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Development of a sensitive cell culture system to assess prion infectivity and the efficacy of prion decontamination technologies

Development of a sensitive cell culture system to assess prion infectivity and the efficacy of prion decontamination technologies
Development of a sensitive cell culture system to assess prion infectivity and the efficacy of prion decontamination technologies
Creutzfeldt-Jakob disease (CJD) can be iatrogenically transmitted during transplants, grafts and transfusions from CJD infected donors and also contaminated surgical instruments. A variety of methods to amplify and detect the presence of infectious prions as disease markers are available. However, these techniques do not measure the infectivity potentially associated with these markers. Currently, animal-bioassays are used to detect infectivity; however, they have limitations in detectable prion strains, cost, ethical considerations and assay length. Novel cell-based infectivity assays offer the potential to overcome these limitations, lower the requirements for animal use and the application of different cell lines could detect a wider range of prion strains. This project utilised murine neuroblastoma, N2a #58 cells infected with 22L-murine scrapie to develop a highly sensitive assay for the in situ detection of amyloid-rich prion (PrPSc) accumulation as an indication of prion infectivity. The autofluorescence quenching properties of Sudan black (SB) were incorporated into a novel Thioflavin T (ThT) based protocol for amyloid staining with improved specificity and sensitivity. Cell passages were incorporated into the assay to increase incubation time, improve cell viability and subsequently improve assay sensitivity; thus, demonstrating the detection of infectivity from a final 10-10 dilution of 22L-infected brain homogenate. Introduction of 22L-inoculated, surgical grade stainless steel wires to the N2a #58 cells demonstrated the SB/ThT detection of prion infectivity pre and post decontamination, which was comparable to animal bioassay data. Furthermore, preliminary work on the incorporation of the SB/ThT detection of prion infectivity within neural stem cells (NSC’s), for prion propagation within a cell line that did not require genetic manipulation for increased prion susceptibility, highlighted problems with unspecific fluorescence of dead cells during NSC differentiation. Improvements in culture conditions of the NSC’s regarding atmospheric conditions and trophic support were addressed in preparation for their use in future prion infectivity assays.
Secker, Thomas
16b0a878-984f-4272-bfaa-667c7c63023a
Secker, Thomas
16b0a878-984f-4272-bfaa-667c7c63023a
Keevil, Charles
cb7de0a7-ce33-4cfa-af52-07f99e5650eb
Smyth, Neil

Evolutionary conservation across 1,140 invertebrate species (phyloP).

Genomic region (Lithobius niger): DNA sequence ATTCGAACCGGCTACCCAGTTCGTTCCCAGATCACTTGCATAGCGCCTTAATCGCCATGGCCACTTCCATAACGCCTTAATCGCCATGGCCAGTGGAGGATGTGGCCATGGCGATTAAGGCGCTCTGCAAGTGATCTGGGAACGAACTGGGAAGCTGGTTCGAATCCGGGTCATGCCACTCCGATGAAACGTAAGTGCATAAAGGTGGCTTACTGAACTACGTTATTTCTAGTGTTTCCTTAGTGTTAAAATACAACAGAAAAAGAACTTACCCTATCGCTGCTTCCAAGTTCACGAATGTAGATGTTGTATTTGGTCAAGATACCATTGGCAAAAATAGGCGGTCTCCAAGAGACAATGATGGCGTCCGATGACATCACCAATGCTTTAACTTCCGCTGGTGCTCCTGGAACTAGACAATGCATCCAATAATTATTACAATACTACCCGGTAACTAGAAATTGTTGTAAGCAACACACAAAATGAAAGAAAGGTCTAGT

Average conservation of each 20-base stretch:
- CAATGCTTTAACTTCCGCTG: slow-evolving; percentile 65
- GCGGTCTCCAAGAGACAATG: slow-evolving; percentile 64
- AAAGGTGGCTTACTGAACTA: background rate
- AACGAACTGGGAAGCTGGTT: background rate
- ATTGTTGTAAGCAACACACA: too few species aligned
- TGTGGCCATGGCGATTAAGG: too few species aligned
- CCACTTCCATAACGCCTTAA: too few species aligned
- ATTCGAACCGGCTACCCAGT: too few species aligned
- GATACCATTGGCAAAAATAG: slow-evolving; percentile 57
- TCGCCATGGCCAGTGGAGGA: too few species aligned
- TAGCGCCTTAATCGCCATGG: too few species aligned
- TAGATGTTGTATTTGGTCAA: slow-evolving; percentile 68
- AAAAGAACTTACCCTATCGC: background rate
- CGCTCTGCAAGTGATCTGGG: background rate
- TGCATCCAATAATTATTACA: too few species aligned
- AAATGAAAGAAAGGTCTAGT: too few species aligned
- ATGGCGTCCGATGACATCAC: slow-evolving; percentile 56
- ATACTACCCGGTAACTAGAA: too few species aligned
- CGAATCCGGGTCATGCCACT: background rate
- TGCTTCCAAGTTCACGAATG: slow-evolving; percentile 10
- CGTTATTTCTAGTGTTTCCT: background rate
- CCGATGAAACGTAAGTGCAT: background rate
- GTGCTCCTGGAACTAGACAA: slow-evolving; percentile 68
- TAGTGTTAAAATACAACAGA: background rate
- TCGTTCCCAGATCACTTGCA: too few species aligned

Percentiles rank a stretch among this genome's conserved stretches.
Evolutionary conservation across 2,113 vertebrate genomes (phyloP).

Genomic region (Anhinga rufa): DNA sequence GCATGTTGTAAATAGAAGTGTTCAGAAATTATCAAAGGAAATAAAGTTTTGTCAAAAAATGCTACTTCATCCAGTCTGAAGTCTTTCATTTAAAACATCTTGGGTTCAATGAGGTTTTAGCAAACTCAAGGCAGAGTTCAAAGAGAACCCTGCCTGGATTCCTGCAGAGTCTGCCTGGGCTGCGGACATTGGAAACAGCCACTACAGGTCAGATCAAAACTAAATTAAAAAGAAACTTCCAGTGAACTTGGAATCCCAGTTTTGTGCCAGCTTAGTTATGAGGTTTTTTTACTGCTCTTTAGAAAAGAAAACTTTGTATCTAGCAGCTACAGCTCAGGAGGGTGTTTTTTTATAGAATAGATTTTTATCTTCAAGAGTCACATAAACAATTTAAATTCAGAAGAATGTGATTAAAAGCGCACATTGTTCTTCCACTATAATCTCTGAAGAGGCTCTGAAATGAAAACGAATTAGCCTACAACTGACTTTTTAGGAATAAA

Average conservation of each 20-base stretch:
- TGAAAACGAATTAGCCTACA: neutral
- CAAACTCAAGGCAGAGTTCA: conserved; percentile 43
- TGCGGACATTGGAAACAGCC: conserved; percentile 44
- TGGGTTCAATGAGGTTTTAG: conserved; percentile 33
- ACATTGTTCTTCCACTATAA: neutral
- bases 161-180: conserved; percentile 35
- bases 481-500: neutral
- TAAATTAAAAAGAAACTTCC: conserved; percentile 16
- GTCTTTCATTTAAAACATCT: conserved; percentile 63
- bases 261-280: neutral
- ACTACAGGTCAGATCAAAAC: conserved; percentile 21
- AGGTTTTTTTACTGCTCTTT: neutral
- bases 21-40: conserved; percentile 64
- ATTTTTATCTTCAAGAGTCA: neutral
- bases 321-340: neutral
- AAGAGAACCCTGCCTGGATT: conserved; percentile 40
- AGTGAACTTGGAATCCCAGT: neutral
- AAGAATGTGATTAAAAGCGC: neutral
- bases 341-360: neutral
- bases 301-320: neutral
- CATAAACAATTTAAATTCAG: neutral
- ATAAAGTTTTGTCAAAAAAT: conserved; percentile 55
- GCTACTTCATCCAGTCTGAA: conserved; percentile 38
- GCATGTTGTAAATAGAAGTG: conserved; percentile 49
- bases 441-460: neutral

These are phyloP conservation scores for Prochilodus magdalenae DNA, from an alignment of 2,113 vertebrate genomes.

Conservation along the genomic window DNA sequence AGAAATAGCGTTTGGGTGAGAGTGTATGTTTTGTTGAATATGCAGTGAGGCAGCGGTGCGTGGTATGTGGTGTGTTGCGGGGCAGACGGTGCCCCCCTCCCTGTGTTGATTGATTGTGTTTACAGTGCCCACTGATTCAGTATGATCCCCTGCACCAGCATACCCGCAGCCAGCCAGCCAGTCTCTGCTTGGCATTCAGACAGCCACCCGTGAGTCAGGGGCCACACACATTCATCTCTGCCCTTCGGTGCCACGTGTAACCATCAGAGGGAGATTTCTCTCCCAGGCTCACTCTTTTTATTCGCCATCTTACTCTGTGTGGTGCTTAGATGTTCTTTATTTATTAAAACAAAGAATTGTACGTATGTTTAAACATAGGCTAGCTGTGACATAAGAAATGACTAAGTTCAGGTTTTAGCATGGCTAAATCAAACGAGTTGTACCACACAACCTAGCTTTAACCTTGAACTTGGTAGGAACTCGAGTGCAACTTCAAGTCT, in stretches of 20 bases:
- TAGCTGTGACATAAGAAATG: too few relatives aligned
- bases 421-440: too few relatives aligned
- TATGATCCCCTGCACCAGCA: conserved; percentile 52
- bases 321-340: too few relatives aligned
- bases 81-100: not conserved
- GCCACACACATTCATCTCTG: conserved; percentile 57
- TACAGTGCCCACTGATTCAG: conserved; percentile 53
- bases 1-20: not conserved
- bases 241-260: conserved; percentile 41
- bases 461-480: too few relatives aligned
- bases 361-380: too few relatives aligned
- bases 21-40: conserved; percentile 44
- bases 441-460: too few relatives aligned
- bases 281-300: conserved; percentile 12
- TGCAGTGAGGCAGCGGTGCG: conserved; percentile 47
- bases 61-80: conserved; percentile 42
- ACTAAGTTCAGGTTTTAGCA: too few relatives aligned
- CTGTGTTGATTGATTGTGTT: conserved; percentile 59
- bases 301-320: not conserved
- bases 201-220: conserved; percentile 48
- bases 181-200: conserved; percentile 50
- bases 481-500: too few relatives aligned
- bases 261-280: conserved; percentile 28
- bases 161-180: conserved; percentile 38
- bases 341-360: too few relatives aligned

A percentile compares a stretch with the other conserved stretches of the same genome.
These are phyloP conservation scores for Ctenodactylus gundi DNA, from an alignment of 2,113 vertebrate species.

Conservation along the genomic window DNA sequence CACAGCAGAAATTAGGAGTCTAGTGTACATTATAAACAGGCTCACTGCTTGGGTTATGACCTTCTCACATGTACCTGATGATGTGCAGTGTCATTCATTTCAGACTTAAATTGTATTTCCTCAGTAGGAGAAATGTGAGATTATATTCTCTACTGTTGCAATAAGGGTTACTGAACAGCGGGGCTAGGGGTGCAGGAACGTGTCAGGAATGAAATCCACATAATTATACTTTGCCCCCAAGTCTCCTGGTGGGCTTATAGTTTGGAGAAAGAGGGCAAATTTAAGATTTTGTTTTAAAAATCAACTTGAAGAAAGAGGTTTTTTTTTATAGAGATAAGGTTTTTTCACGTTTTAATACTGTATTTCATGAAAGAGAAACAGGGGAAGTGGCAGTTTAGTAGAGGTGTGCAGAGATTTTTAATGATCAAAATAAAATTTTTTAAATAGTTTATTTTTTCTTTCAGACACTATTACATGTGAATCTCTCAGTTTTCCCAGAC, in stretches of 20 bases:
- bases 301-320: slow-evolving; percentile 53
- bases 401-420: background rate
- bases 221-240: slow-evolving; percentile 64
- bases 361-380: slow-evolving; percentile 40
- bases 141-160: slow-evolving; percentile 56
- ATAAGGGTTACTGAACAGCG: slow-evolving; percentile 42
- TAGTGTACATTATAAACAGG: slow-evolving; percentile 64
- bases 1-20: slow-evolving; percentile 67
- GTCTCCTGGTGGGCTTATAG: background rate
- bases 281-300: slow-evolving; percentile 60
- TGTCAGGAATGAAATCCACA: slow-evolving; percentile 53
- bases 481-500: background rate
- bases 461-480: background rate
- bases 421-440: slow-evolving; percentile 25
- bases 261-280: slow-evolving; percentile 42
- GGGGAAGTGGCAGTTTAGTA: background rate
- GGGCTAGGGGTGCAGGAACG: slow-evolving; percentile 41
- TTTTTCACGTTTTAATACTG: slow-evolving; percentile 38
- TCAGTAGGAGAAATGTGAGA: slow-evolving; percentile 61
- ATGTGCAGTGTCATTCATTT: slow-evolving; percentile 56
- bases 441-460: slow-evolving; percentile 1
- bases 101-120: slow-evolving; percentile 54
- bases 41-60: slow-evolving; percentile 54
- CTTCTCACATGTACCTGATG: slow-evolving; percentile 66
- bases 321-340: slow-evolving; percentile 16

0eba2a40-3b43-4d40-bb64-621bd7e9d505

(2012) Development of a sensitive cell culture system to assess prion infectivity and the efficacy of prion decontamination technologies. University of Southampton, Biological Sciences, Doctoral Thesis, 240pp.

Record type: Thesis (Doctoral)

Abstract

Creutzfeldt-Jakob disease (CJD) can be iatrogenically transmitted during transplants, grafts and transfusions from CJD infected donors and also contaminated surgical instruments. A variety of methods to amplify and detect the presence of infectious prions as disease markers are available. However, these techniques do not measure the infectivity potentially associated with these markers. Currently, animal-bioassays are used to detect infectivity; however, they have limitations in detectable prion strains, cost, ethical considerations and assay length. Novel cell-based infectivity assays offer the potential to overcome these limitations, lower the requirements for animal use and the application of different cell lines could detect a wider range of prion strains. This project utilised murine neuroblastoma, N2a #58 cells infected with 22L-murine scrapie to develop a highly sensitive assay for the in situ detection of amyloid-rich prion (PrPSc) accumulation as an indication of prion infectivity. The autofluorescence quenching properties of Sudan black (SB) were incorporated into a novel Thioflavin T (ThT) based protocol for amyloid staining with improved specificity and sensitivity. Cell passages were incorporated into the assay to increase incubation time, improve cell viability and subsequently improve assay sensitivity; thus, demonstrating the detection of infectivity from a final 10-10 dilution of 22L-infected brain homogenate. Introduction of 22L-inoculated, surgical grade stainless steel wires to the N2a #58 cells demonstrated the SB/ThT detection of prion infectivity pre and post decontamination, which was comparable to animal bioassay data. Furthermore, preliminary work on the incorporation of the SB/ThT detection of prion infectivity within neural stem cells (NSC’s), for prion propagation within a cell line that did not require genetic manipulation for increased prion susceptibility, highlighted problems with unspecific fluorescence of dead cells during NSC differentiation. Improvements in culture conditions of the NSC’s regarding atmospheric conditions and trophic support were addressed in preparation for their use in future prion infectivity assays.

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Published date: 28 September 2012
Organisations: University of Southampton, Centre for Biological Sciences

Identifiers

Local EPrints ID: 354432
URI: http://eprints.soton.ac.uk/id/eprint/354432
PURE UUID: cc53de52-d7ea-4f6a-94a3-6392b896e5f5
ORCID for Charles Keevil: ORCID iD orcid.org/0000-0003-1917-7706

Catalogue record

Date deposited: 21 Oct 2013 13:20
Last modified: 06 Jun 2018 12:49

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Contributors

Author: Thomas Secker
Thesis advisor: Charles Keevil ORCID iD
Thesis advisor: Neil Smyth

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